Also, we will see a number of new technologies coming out of the nanotechnology field. Tissue engineering regeneration will become even more prevalent than it is now. When I was at Forsyth, we had a program to try to regenerate a tooth. There's still people working on that, and every day they get closer. Scientists at Massachusetts General Hospital and many other institutions across the country are creating novel ways to regenerate a host of organ systems, including livers and kidneys. The regeneration phenomenon is astonishing. It won't be too long before somebody will figure out how to regenerate tissues to make a real tooth. Even when we were doing that at the most fundamental level at Forsyth, the phone used to ring off the hook in my office with people asking if they could be on the list to get a tooth like that rather than through traditional tooth replacements such as implants or prostheses.
ID: What about a caries vaccine?
DD: That was next on my list—I think it's still viable. There's no doubt that one would work. The biggest problem we have right now is convincing people to fund a vaccine for a non-life-threatening disease. I think that's a problem that some in the industry have created. Not just industry, even NIDCR has had that as one of their positions. However, there are other diseases, like mumps, that are not life-threatening, for which we have vaccines. I think that whole area needs to be rethought. Frankly, the problem has been that industry—which really needs to fund this kind of activity because of the extensive clinical trial testing—hasn't been willing to make that investment.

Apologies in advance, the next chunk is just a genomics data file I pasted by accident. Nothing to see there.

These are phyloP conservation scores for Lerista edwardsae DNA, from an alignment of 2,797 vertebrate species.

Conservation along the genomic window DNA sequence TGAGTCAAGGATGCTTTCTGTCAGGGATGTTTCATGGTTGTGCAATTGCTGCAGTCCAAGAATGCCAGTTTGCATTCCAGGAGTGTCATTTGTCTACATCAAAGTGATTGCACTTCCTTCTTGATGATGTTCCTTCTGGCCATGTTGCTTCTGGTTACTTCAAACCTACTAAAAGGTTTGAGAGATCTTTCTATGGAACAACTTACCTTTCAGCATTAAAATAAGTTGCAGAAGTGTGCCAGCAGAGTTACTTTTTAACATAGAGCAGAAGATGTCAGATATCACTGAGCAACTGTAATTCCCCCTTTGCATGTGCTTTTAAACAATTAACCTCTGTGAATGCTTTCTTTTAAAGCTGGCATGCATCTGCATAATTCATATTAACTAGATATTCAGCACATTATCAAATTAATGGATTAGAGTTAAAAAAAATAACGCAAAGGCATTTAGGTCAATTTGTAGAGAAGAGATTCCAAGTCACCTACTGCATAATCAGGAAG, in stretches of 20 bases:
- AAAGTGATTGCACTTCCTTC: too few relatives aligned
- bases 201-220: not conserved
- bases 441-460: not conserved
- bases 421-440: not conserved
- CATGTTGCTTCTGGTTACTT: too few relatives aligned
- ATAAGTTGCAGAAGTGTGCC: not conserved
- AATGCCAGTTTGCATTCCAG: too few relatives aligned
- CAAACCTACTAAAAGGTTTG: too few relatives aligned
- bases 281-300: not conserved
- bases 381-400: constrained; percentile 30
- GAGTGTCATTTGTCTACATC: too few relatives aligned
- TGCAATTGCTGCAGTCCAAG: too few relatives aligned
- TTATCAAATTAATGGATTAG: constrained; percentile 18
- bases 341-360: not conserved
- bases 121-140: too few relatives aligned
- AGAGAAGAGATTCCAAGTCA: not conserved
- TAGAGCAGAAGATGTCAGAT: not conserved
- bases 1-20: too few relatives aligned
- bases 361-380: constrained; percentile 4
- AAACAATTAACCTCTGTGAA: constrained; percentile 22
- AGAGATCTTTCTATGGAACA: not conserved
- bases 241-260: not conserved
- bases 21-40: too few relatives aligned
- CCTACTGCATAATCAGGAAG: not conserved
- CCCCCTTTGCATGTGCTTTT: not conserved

I believe we're going to see more and more vaccine biology moving in that direction. It may not be a vaccine in a traditional sense; it might be more of a passive immunity vaccine. But whatever it is, it's definitely on the horizon.
ID: Could you describe the award-winning community-based school oral health initiative that Forsyth also developed?
DD: That's really what Forsyth is about—the official name is the Forsyth Dental Infirmary for Children. During the first 50 years, they've treated approximately 500,000+ children for free. Over time, they realized that all the disease in the population couldn't be treated away. Therefore, Forsyth morphed into a great research institution, but somehow it lost its way a little bit by downplaying the treatments for children. Of course, society has changed over the years—children can't just be bused into schools any more, the way they were around the turn of the century.
When I arrived at Forsyth with a number of my colleagues, we decided to beef up the health program for kids. Essentially, we created a school-based community oral health program, delivering preventive services to children in their own setting. It started out very simply—brushing, flossing, sealants, fluoride, and education. We involved the school nurses, and we got informed consent from the parents. Then it caught on—the community, parents, and teachers all liked it. It didn't take very much time, traveling to the schools to get it done. Fortunately, Forsyth gained some financial support for that program.